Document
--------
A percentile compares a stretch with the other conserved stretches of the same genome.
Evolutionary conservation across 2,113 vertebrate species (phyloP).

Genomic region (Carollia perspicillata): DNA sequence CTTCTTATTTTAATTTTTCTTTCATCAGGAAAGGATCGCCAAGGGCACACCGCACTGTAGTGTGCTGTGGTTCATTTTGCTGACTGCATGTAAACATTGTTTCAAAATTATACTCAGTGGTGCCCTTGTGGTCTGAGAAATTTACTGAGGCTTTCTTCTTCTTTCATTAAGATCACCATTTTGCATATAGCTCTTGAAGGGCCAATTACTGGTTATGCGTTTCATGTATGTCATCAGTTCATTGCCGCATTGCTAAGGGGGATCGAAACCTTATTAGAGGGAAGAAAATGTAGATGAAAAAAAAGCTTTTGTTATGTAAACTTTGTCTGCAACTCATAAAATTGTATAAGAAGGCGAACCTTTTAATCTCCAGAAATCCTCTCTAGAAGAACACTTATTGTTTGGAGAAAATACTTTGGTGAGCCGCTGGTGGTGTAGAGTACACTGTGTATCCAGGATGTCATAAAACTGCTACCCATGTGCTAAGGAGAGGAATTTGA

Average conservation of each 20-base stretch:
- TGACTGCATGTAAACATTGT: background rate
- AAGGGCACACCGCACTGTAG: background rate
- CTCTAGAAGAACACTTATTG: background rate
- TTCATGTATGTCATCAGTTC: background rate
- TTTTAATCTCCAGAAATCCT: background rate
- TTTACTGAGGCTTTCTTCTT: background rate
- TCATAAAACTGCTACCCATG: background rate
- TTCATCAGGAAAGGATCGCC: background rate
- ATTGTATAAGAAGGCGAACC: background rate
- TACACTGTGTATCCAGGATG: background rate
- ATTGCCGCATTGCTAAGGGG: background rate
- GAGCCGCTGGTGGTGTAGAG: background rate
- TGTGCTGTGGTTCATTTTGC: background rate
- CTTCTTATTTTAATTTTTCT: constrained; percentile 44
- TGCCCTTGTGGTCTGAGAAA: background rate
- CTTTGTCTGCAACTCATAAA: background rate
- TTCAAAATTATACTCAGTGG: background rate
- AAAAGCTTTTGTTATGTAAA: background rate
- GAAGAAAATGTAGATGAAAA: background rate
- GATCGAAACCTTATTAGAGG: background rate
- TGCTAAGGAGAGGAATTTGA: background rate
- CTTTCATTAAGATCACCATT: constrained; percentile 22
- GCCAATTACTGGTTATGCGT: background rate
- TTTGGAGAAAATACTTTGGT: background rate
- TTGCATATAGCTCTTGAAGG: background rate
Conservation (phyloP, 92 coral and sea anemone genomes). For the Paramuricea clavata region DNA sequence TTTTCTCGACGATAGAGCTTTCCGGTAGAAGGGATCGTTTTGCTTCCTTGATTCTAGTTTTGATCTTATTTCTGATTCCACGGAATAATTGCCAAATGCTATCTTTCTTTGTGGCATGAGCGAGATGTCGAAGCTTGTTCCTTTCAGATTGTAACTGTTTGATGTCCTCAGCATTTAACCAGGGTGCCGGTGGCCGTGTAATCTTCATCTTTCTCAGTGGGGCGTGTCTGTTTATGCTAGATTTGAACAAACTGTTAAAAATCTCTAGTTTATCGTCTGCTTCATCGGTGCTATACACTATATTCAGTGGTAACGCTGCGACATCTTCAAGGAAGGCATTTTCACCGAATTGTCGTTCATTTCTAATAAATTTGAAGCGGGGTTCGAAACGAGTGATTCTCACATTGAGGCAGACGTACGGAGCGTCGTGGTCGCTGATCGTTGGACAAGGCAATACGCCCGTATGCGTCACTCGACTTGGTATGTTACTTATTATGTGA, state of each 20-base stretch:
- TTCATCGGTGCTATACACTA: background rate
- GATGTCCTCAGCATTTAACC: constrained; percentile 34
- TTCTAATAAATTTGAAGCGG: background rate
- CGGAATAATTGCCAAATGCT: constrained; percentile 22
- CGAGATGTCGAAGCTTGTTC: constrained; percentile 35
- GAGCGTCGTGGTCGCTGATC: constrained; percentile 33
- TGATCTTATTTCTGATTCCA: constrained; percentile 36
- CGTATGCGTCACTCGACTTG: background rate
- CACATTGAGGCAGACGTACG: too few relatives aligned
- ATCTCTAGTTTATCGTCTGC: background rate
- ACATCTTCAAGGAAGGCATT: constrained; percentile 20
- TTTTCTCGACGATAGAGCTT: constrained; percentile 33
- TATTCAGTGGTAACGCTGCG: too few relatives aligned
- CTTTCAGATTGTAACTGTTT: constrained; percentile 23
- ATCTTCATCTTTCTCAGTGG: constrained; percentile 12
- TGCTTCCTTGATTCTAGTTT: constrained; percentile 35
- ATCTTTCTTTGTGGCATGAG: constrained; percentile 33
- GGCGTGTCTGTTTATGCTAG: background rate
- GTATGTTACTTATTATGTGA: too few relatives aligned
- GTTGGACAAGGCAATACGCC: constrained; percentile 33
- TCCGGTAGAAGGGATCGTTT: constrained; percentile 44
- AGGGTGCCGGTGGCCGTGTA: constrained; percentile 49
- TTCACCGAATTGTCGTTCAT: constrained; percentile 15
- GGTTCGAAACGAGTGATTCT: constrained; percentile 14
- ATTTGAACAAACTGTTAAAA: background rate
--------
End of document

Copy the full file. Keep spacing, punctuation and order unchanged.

A percentile compares a stretch with the other conserved stretches of the same genome.
Evolutionary conservation across 2,113 vertebrate species (phyloP).

Genomic region (Carollia perspicillata): DNA sequence CTTCTTATTTTAATTTTTCTTTCATCAGGAAAGGATCGCCAAGGGCACACCGCACTGTAGTGTGCTGTGGTTCATTTTGCTGACTGCATGTAAACATTGTTTCAAAATTATACTCAGTGGTGCCCTTGTGGTCTGAGAAATTTACTGAGGCTTTCTTCTTCTTTCATTAAGATCACCATTTTGCATATAGCTCTTGAAGGGCCAATTACTGGTTATGCGTTTCATGTATGTCATCAGTTCATTGCCGCATTGCTAAGGGGGATCGAAACCTTATTAGAGGGAAGAAAATGTAGATGAAAAAAAAGCTTTTGTTATGTAAACTTTGTCTGCAACTCATAAAATTGTATAAGAAGGCGAACCTTTTAATCTCCAGAAATCCTCTCTAGAAGAACACTTATTGTTTGGAGAAAATACTTTGGTGAGCCGCTGGTGGTGTAGAGTACACTGTGTATCCAGGATGTCATAAAACTGCTACCCATGTGCTAAGGAGAGGAATTTGA

Average conservation of each 20-base stretch:
- TGACTGCATGTAAACATTGT: background rate
- AAGGGCACACCGCACTGTAG: background rate
- CTCTAGAAGAACACTTATTG: background rate
- TTCATGTATGTCATCAGTTC: background rate
- TTTTAATCTCCAGAAATCCT: background rate
- TTTACTGAGGCTTTCTTCTT: background rate
- TCATAAAACTGCTACCCATG: background rate
- TTCATCAGGAAAGGATCGCC: background rate
- ATTGTATAAGAAGGCGAACC: background rate
- TACACTGTGTATCCAGGATG: background rate
- ATTGCCGCATTGCTAAGGGG: background rate
- GAGCCGCTGGTGGTGTAGAG: background rate
- TGTGCTGTGGTTCATTTTGC: background rate
- CTTCTTATTTTAATTTTTCT: constrained; percentile 44
- TGCCCTTGTGGTCTGAGAAA: background rate
- CTTTGTCTGCAACTCATAAA: background rate
- TTCAAAATTATACTCAGTGG: background rate
- AAAAGCTTTTGTTATGTAAA: background rate
- GAAGAAAATGTAGATGAAAA: background rate
- GATCGAAACCTTATTAGAGG: background rate
- TGCTAAGGAGAGGAATTTGA: background rate
- CTTTCATTAAGATCACCATT: constrained; percentile 22
- GCCAATTACTGGTTATGCGT: background rate
- TTTGGAGAAAATACTTTGGT: background rate
- TTGCATATAGCTCTTGAAGG: background rate
Conservation (phyloP, 92 coral and sea anemone genomes). For the Paramuricea clavata region DNA sequence TTTTCTCGACGATAGAGCTTTCCGGTAGAAGGGATCGTTTTGCTTCCTTGATTCTAGTTTTGATCTTATTTCTGATTCCACGGAATAATTGCCAAATGCTATCTTTCTTTGTGGCATGAGCGAGATGTCGAAGCTTGTTCCTTTCAGATTGTAACTGTTTGATGTCCTCAGCATTTAACCAGGGTGCCGGTGGCCGTGTAATCTTCATCTTTCTCAGTGGGGCGTGTCTGTTTATGCTAGATTTGAACAAACTGTTAAAAATCTCTAGTTTATCGTCTGCTTCATCGGTGCTATACACTATATTCAGTGGTAACGCTGCGACATCTTCAAGGAAGGCATTTTCACCGAATTGTCGTTCATTTCTAATAAATTTGAAGCGGGGTTCGAAACGAGTGATTCTCACATTGAGGCAGACGTACGGAGCGTCGTGGTCGCTGATCGTTGGACAAGGCAATACGCCCGTATGCGTCACTCGACTTGGTATGTTACTTATTATGTGA, state of each 20-base stretch:
- TTCATCGGTGCTATACACTA: background rate
- GATGTCCTCAGCATTTAACC: constrained; percentile 34
- TTCTAATAAATTTGAAGCGG: background rate
- CGGAATAATTGCCAAATGCT: constrained; percentile 22
- CGAGATGTCGAAGCTTGTTC: constrained; percentile 35
- GAGCGTCGTGGTCGCTGATC: constrained; percentile 33
- TGATCTTATTTCTGATTCCA: constrained; percentile 36
- CGTATGCGTCACTCGACTTG: background rate
- CACATTGAGGCAGACGTACG: too few relatives aligned
- ATCTCTAGTTTATCGTCTGC: background rate
- ACATCTTCAAGGAAGGCATT: constrained; percentile 20
- TTTTCTCGACGATAGAGCTT: constrained; percentile 33
- TATTCAGTGGTAACGCTGCG: too few relatives aligned
- CTTTCAGATTGTAACTGTTT: constrained; percentile 23
- ATCTTCATCTTTCTCAGTGG: constrained; percentile 12
- TGCTTCCTTGATTCTAGTTT: constrained; percentile 35
- ATCTTTCTTTGTGGCATGAG: constrained; percentile 33
- GGCGTGTCTGTTTATGCTAG: background rate
- GTATGTTACTTATTATGTGA: too few relatives aligned
- GTTGGACAAGGCAATACGCC: constrained; percentile 33
- TCCGGTAGAAGGGATCGTTT: constrained; percentile 44
- AGGGTGCCGGTGGCCGTGTA: constrained; percentile 49
- TTCACCGAATTGTCGTTCAT: constrained; percentile 15
- GGTTCGAAACGAGTGATTCT: constrained; percentile 14
- ATTTGAACAAACTGTTAAAA: background rate